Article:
Nations and drug companies have been urged to put the patents for a COVID-19 vaccine in the public domain for the good of humanity.
The pharmaceutical industry, and its university partners, should make the potential vaccine available to all countries without priority or exclusivity and put the “global common good” ahead of profit, according to leading health economists.
Writing in The Lancet Healthy Longevity, health economist Professor Cam Donaldson, Yunus Chair at Glasgow Caledonian University, outlines the dangers of countries acting in their own self-interest in the race to find a vaccine.
In an article, co-written with Nobel Peace Laureate and GCU Emeritus Chancellor Professor Muhammad Yunus, he states: “As the virus knows no geographic boundaries, we have to act to help each other.
“Scientific consensus is that the only way this pandemic will be eradicated is through the vaccination of all people worldwide.
“It is, therefore, important to recognise this in our policy actions to avoid the tragedy of the commons, in which selfish behaviour leads to adverse communal outcomes. This is true for countries as well as individuals.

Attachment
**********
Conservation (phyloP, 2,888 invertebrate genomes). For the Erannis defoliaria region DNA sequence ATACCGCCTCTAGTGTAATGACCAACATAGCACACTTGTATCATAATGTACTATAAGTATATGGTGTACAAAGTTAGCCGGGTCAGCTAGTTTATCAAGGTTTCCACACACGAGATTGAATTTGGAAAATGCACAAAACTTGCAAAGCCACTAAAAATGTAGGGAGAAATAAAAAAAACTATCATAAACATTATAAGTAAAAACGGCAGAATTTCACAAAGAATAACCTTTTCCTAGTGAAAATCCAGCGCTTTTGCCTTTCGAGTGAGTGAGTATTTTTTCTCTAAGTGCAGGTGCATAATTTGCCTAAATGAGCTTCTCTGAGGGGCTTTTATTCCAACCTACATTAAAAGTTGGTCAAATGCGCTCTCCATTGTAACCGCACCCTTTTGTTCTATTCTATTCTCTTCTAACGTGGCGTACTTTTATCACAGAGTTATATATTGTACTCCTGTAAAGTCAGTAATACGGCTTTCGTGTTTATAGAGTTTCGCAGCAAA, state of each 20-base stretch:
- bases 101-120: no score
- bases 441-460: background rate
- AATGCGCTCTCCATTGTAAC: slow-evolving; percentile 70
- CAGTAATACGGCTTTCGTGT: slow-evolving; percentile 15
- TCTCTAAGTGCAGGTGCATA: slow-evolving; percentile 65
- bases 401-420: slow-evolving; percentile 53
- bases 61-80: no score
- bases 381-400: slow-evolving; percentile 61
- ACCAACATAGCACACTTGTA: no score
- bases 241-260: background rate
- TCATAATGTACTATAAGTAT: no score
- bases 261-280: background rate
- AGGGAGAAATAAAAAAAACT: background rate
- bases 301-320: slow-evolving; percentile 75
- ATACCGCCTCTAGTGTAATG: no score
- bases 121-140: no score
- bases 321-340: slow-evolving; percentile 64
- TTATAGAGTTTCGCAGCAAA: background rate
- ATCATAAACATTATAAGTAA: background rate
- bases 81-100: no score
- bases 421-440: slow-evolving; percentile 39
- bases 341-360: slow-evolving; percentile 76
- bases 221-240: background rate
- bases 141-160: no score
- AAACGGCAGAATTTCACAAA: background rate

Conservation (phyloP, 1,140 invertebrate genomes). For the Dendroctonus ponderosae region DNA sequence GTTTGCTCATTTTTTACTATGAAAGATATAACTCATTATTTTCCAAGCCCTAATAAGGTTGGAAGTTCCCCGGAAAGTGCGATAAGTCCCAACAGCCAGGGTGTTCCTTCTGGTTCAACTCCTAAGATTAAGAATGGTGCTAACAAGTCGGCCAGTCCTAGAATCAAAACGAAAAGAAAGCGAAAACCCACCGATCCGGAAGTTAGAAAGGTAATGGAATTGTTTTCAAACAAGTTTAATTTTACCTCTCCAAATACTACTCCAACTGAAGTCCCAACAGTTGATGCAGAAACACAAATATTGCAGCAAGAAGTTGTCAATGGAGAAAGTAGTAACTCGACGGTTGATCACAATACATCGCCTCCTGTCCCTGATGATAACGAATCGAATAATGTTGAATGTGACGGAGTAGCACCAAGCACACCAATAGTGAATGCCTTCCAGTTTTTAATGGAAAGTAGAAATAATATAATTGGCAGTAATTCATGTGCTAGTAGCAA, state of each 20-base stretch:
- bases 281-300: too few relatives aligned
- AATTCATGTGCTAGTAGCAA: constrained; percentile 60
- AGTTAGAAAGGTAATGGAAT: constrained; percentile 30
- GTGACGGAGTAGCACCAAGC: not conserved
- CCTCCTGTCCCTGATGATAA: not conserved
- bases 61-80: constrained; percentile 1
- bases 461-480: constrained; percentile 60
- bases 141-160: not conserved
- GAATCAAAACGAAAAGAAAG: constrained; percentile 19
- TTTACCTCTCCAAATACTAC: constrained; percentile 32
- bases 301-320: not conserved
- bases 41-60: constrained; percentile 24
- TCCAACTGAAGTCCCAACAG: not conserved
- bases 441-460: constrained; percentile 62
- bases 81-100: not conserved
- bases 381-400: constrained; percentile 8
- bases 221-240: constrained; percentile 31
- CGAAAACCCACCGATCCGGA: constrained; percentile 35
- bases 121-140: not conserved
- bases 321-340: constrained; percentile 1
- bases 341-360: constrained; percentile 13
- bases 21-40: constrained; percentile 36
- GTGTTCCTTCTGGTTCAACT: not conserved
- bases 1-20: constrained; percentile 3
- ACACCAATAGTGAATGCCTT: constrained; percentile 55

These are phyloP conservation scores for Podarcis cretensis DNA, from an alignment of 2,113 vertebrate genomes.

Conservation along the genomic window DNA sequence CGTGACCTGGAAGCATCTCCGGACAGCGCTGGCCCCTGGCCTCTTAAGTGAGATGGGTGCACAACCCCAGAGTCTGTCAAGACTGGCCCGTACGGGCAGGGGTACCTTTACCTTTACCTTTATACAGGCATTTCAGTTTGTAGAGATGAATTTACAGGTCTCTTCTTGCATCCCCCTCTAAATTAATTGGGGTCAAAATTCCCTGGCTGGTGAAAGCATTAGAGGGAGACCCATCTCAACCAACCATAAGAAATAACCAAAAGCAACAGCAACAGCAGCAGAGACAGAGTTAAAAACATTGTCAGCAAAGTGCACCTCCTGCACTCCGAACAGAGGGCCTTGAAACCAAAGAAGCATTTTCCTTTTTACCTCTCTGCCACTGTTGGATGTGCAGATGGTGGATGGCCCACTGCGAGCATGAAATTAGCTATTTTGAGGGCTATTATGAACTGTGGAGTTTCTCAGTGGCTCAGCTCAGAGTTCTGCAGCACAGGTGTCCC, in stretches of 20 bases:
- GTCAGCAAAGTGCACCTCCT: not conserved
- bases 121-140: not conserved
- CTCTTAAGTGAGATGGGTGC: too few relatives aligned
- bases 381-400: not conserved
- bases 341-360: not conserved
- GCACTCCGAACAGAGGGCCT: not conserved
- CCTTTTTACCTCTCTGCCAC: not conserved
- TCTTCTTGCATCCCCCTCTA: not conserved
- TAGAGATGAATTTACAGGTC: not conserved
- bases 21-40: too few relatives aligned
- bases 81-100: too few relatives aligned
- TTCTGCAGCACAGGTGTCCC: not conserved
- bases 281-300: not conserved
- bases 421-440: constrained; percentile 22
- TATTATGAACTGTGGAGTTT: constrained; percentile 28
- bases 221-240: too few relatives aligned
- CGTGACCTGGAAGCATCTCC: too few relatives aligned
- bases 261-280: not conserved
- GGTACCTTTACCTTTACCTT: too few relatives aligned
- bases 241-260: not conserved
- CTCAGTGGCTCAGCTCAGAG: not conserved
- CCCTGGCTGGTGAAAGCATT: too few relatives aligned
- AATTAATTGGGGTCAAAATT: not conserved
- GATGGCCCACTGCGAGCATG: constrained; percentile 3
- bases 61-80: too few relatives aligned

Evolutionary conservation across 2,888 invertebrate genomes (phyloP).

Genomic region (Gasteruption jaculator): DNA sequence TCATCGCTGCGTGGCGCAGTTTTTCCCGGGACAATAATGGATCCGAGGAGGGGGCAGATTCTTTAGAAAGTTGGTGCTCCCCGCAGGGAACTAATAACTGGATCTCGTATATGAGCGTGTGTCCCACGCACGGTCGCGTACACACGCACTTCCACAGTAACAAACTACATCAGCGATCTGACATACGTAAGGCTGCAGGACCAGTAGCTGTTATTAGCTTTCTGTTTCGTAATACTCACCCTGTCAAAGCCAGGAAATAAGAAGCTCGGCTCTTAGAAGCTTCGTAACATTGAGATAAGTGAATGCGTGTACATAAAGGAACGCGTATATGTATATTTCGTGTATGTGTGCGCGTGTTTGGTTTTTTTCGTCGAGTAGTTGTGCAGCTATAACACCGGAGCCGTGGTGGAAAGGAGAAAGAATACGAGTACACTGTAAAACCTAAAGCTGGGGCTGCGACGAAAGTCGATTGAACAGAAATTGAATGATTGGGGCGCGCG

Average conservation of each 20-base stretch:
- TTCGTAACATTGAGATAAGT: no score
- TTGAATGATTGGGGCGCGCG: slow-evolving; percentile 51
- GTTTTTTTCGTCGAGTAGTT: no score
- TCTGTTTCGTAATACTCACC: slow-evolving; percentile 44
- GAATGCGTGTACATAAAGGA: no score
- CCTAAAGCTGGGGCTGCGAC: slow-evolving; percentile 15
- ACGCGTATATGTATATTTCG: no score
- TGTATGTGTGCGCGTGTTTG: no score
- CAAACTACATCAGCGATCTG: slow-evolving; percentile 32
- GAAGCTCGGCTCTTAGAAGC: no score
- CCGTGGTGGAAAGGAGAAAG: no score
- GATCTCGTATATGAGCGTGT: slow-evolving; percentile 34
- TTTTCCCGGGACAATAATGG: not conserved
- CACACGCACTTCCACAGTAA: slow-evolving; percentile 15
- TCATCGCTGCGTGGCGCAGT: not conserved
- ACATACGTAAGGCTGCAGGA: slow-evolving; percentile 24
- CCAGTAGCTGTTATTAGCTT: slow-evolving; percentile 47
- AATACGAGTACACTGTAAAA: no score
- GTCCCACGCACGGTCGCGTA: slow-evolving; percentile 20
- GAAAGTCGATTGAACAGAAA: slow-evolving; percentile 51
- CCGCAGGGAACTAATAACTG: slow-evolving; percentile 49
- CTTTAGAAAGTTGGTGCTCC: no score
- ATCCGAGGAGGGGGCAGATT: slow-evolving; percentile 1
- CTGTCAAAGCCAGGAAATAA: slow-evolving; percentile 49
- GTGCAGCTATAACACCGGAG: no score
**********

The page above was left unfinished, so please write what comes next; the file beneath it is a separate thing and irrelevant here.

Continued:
“We call for the response to COVID-19 to be global in deeds as well as words and based on principles of equal and universal access to treatments and vaccines.
“The mission, and driver, should not be one of profit but, rather the achievement of the widest and maximum health benefit possible.”
Campaigners are urging vaccine research to be placed in the public domain and made available to any production facility that pledges to operate under strict international regulatory supervision.
Professor Donaldson added: “The funds required to mobilise around COVID-19 vaccines as a global common good are likely to pale into insignificance relative to what will be required to address on ongoing economic recession consequent on non-eradication.
“The collective reward for laboratories and researchers who contribute to the development of COVID-19 vaccines for the Common Good would be the ability operate in more settled ‘markets’ and perhaps a Nobel Prize in Medicine, and even in Peace.”